While opaque statements from Chinese officials and abstentions at the UN have kept Moscow at arm’s length amid the invasion of Ukraine, a joint statement by Vladimir Putin and Xi Jinping that proclaimed alignment on key issues like Taiwan and NATO still stokes concern among onlookers of the Sino-Russian relationship, especially within the CEE region. Further still, China has recently made statements to the effect that its cooperation with Russia has “no limits.”
This cooperation has already manifested in terms of information warfare, with China outwardly pushing Russian propaganda related to claims about US biolabs in Ukraine. Further, Beijing has repeatedly expressed support for Russia’s security interests, declaring that the West and the expansion of NATO are responsible for the war, having “pushed Russia to the wall.” At the same time, China vehemently rejects sanctions against Russia, even if it can be expected to adhere to them to some extent, careful of avoiding direct damage to its own interests. Moscow has even apparently requested assistance in the form of arms sales from Beijing, though this appears to perhaps be a bridge Beijing is not yet ready to cross, despite its “no-limit” proclamation.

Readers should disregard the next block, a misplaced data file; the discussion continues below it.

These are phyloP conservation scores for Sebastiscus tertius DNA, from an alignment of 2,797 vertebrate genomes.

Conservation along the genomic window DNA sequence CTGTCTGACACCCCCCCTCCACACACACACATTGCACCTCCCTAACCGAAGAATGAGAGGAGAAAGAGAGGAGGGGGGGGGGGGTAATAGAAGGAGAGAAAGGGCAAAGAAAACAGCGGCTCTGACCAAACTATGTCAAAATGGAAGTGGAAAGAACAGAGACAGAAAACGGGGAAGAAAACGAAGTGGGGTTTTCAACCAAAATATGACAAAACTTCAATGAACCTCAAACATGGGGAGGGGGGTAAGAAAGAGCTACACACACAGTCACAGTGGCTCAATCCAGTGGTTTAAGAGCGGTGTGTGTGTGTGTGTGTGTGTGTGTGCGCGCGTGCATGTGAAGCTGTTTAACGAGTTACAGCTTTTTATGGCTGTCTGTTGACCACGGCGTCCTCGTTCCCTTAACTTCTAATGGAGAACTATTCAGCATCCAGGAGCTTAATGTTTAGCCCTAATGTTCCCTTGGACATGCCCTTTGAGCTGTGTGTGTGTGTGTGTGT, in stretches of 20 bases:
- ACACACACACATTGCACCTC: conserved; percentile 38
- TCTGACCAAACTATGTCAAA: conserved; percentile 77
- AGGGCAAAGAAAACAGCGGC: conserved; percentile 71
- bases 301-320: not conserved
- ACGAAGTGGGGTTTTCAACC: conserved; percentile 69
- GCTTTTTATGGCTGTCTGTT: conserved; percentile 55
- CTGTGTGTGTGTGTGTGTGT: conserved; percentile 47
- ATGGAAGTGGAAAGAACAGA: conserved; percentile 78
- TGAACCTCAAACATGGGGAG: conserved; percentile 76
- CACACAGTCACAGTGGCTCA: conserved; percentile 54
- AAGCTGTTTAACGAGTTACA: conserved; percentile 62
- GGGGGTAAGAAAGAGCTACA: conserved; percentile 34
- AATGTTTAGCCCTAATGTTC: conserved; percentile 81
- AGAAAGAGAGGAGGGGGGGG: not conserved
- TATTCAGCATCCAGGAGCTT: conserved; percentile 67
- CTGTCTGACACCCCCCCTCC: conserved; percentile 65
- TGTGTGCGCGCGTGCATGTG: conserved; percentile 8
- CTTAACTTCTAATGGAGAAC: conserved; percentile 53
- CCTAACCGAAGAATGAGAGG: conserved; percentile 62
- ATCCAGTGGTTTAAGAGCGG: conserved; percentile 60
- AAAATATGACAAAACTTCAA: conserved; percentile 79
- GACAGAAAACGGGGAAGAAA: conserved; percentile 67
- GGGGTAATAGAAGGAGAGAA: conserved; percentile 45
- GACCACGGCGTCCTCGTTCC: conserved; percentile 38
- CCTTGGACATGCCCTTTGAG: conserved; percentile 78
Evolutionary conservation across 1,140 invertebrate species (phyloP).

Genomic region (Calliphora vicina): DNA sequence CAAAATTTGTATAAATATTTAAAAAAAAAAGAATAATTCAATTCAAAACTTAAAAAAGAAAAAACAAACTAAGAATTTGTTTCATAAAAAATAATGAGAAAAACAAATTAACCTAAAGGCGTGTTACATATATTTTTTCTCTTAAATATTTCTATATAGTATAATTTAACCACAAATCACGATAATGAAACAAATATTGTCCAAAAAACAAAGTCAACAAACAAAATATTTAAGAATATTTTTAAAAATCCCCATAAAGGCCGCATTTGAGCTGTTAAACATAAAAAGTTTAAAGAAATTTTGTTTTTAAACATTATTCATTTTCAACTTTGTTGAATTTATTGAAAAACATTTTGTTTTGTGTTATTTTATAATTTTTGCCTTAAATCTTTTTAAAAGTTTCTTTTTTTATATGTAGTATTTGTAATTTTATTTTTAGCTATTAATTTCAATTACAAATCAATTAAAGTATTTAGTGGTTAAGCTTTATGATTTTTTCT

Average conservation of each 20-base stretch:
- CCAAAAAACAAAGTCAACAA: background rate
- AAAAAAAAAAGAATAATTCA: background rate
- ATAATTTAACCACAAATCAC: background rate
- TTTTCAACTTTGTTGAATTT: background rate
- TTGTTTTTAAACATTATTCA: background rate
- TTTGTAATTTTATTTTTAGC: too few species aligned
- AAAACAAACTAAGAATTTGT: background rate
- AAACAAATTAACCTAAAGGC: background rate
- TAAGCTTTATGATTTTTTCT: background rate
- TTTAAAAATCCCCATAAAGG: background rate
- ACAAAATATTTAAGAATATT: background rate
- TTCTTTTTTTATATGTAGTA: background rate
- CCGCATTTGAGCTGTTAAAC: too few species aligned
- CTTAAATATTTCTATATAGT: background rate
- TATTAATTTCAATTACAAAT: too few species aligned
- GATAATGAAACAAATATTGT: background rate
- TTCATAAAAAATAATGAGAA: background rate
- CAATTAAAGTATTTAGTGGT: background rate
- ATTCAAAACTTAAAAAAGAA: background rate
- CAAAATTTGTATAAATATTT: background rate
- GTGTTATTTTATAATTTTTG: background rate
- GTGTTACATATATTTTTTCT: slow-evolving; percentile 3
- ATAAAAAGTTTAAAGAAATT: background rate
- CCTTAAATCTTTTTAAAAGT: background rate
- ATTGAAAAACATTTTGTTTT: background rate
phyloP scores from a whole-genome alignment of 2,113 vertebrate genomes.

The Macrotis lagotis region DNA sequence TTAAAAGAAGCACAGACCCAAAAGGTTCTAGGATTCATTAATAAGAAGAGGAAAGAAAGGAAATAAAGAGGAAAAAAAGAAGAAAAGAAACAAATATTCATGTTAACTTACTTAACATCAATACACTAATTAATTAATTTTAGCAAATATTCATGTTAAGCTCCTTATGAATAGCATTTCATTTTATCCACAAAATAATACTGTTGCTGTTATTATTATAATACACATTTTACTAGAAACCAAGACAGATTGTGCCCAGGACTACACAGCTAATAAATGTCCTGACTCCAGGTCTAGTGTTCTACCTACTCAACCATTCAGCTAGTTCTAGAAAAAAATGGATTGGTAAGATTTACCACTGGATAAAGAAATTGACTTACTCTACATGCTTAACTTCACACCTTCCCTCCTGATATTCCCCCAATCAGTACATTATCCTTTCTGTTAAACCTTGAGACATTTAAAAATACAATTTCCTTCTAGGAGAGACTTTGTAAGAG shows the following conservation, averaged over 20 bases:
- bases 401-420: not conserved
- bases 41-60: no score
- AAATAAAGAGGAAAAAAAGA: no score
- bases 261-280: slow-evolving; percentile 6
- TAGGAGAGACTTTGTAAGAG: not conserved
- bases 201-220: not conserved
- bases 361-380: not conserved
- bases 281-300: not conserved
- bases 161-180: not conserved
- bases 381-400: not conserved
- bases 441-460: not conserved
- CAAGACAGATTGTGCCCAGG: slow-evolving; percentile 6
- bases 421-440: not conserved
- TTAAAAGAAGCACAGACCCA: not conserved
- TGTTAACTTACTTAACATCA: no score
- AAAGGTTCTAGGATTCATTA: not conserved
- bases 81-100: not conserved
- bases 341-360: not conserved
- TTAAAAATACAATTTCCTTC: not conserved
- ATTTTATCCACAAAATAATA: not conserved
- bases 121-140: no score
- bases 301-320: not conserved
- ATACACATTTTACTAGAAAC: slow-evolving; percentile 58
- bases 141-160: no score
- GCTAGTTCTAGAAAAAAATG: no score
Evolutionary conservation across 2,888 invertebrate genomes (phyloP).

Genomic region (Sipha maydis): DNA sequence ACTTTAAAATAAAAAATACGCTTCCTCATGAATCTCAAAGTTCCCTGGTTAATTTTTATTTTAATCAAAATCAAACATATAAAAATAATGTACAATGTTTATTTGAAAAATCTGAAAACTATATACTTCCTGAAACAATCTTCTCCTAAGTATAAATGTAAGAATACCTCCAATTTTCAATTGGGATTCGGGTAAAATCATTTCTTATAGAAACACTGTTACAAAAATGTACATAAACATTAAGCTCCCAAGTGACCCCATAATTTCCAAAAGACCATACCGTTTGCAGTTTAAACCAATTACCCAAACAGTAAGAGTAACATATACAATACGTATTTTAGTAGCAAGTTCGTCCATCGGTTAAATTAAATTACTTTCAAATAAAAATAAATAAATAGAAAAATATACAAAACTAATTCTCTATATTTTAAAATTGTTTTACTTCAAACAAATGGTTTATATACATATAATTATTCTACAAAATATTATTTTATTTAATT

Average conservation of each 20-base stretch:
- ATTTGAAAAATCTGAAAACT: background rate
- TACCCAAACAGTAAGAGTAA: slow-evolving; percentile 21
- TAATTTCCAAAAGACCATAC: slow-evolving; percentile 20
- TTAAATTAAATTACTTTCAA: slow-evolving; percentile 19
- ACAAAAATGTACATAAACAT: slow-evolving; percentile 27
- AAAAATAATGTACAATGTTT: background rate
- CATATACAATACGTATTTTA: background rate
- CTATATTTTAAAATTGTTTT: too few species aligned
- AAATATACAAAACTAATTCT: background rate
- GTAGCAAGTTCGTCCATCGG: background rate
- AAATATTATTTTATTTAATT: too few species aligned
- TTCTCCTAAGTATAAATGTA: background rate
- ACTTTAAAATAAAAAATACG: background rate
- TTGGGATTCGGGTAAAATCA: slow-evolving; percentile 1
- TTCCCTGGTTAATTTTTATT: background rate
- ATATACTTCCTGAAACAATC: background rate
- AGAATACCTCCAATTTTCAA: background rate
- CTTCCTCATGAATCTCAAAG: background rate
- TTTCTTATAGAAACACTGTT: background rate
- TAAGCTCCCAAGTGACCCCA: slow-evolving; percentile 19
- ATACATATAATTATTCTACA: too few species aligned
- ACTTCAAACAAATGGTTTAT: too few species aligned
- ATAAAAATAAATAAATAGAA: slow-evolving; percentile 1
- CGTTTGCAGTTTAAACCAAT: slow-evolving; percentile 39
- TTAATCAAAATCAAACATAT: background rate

As the conflict escalates, however, China may be forced to move on from its ambiguous and often self-contradictory stances. To illuminate the murky relationship, a special double episode is in store featuring experts on both China and Russia from the MapInfluenCE project.
This month’s guests:
- Filip Šebok, MapInfluenCE China analyst
- Pavel Havlíček, MapInfluenCE Russia analyst
Kevin Curran worked as a Project Assistant at the Association for International Affairs (AMO). Previously, he was a Fulbright Scholar at Charles University, a visiting fellow at the International Sustainable Finance Centre, and a journalist for major US financial publications. His research interests include semiconductors, Central European media systems, and international capital market regulation.